Beckham attracted media, but MLS has driven its own growth | Soccer | CBC Sports

MLSBeckham attracted media, but MLS has driven its own growth

Posted: Monday, December 3, 2012 | 07:59 PM

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David Beckham poses with his sons, from left, Brooklyn, Romeo and Cruz after the Los Angeles Galaxy's 3-1 win in the MLS Cup championship soccer match against Houston on Dec. 1. (Jae C. Hong/Associated Press) David Beckham poses with his sons, from left, Brooklyn, Romeo and Cruz after the Los Angeles Galaxy's 3-1 win in the MLS Cup championship soccer match against Houston on Dec. 1. (Jae C. Hong/Associated Press)

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Like a poorly constructed period piece onscreen, the telling of David Beckham's time in the MLS is being filled with revisionist history, writes Ben Rycroft.

The problem with Hollywood happy endings is that they usually come with a nice, tidy little moral and gloss over some of the more glaring plot points.

That's been the case with MLS and David Beckham these past few weeks. The story? The Legend of David Beckham. The plot holes? Filled with terms like 'over-delivered' and 'saved MLS' peppered throughout.

Beckham's time in North American soccer has been one fantastic, big screen experience after another. From the time he arrived in red-carpet fashion, to how he exited, flashbulbs popping as he won back-to-back MLS Cups, his impact has been mythologized, over-hyped and generally over-blown.

And now, like a poorly constructed period piece, it's being filled with revisionist history as the game's leaders lump praise on to a man who is being credited with raising league wide attendances, spurring expansion franchises and inspiring stadiums to be built.

Last week, MLS commissioner Don Garber kicked off the re-writing of Beckham's time in North America by calling him an 'unbelievable ambassador.' He credited the average midfielder with helping to bring legitimacy to the league and taking it to a new level.

A level, he would note, that they felt they could exceed now that he was departing, but lumped the lion's share of the growth on the first MLS designated player.

This from Garber, the same man who fielded countless questions about Beckham's injuries, absences and attitude during those first three years of his contract. Is he doing enough? Does he want to be here? Is he worth all the money? And while the commissioner didn't ever really throw the Golden Boy under the bus during that time, as the missed games mounted and the transfers abroad dragged on, he didn't exactly give him a ringing endorsement either.

Teammate Landon Donovan jumped in on the love fest as well last week; lavishing praise on the man he once called a bad teammate. Proving, if nothing else, that memories are short and winning erases all bad feelings.

In fact, those bad feelings toward Becks were largely the story for the first few years of the Beckham Experiment in North America - the tale of an absent superstar who was raking in $6.5 million a season while his teammates' paltry salaries allowed them the luxury of taking the bus to work.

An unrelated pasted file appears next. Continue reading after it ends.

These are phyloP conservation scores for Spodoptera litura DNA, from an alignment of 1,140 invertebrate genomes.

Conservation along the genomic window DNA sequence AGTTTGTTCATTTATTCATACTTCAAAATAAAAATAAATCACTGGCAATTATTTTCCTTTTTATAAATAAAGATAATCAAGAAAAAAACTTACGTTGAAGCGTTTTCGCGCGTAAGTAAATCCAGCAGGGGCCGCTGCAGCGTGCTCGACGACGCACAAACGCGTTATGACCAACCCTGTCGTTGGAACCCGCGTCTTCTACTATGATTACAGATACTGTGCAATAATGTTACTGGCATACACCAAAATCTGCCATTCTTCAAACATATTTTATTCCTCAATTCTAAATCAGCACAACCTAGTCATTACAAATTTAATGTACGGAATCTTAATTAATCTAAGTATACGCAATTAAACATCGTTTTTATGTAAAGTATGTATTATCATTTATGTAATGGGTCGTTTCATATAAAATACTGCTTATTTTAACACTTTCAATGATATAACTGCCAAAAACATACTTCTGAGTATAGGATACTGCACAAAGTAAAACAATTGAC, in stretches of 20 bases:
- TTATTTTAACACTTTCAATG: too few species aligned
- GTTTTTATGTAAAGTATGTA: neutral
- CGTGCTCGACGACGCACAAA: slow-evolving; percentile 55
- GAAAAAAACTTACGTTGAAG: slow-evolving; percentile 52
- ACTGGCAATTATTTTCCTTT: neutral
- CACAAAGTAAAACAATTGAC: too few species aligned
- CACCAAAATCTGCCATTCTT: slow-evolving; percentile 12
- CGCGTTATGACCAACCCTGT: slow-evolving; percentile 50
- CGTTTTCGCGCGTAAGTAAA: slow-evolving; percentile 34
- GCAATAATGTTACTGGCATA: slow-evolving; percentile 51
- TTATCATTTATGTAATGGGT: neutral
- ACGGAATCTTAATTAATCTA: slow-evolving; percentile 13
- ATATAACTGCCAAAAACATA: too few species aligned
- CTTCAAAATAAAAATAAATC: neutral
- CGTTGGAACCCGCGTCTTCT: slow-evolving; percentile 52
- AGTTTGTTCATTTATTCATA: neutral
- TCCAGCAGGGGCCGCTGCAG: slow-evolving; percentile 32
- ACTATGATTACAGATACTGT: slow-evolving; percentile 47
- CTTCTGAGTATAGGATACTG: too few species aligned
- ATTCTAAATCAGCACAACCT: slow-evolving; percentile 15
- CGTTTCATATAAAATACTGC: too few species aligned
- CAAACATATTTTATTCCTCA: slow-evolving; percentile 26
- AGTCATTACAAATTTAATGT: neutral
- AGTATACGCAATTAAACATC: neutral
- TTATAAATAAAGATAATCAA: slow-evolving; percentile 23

In the middle of all this controversy however, MLS was methodically going about grabbing market share and building a bigger audience for soccer on this side of the globe. Their soccer-specific stadium strategy alone - something that allows them to solely control the ancillary revenues at their games - should be heralded as the major reason for bringing stability to the once fledgling league.

Shirt sponsors, national television deals and a commitment to developing players through their academies are all success stories coming from the same period that Beckham supposedly saved soccer.

Did he have a hand in any of that? Of course not.

Did he help negotiate to bring other big name players here - the likes of Robbie Keane and Thierry Henry? Nope. Then he must have somehow helped Seattle, Portland, Vancouver, Philadelphia and Montreal secure expansion franchises. Again, no.

Yet, he of varied haircut fame has been credited - directly and indirectly - in a number of places as somehow having an influence over all of that. And it fails to mention, despite all the inroads the league has made, that television ratings during that time really haven't moved a whole lot, even with all the pomp and circumstance.

It would be foolish to undervalue the impact having an underwear model, acting as the face of MLS, has had on the league. It certainly helped to attract the attention of the mainstream media and probably even introduced a few new fans to the beautiful game.

But, even with all the Hollywood hype, Beckham didn't make soccer relevant in North America; MLS, as a league, has done that on its own. 

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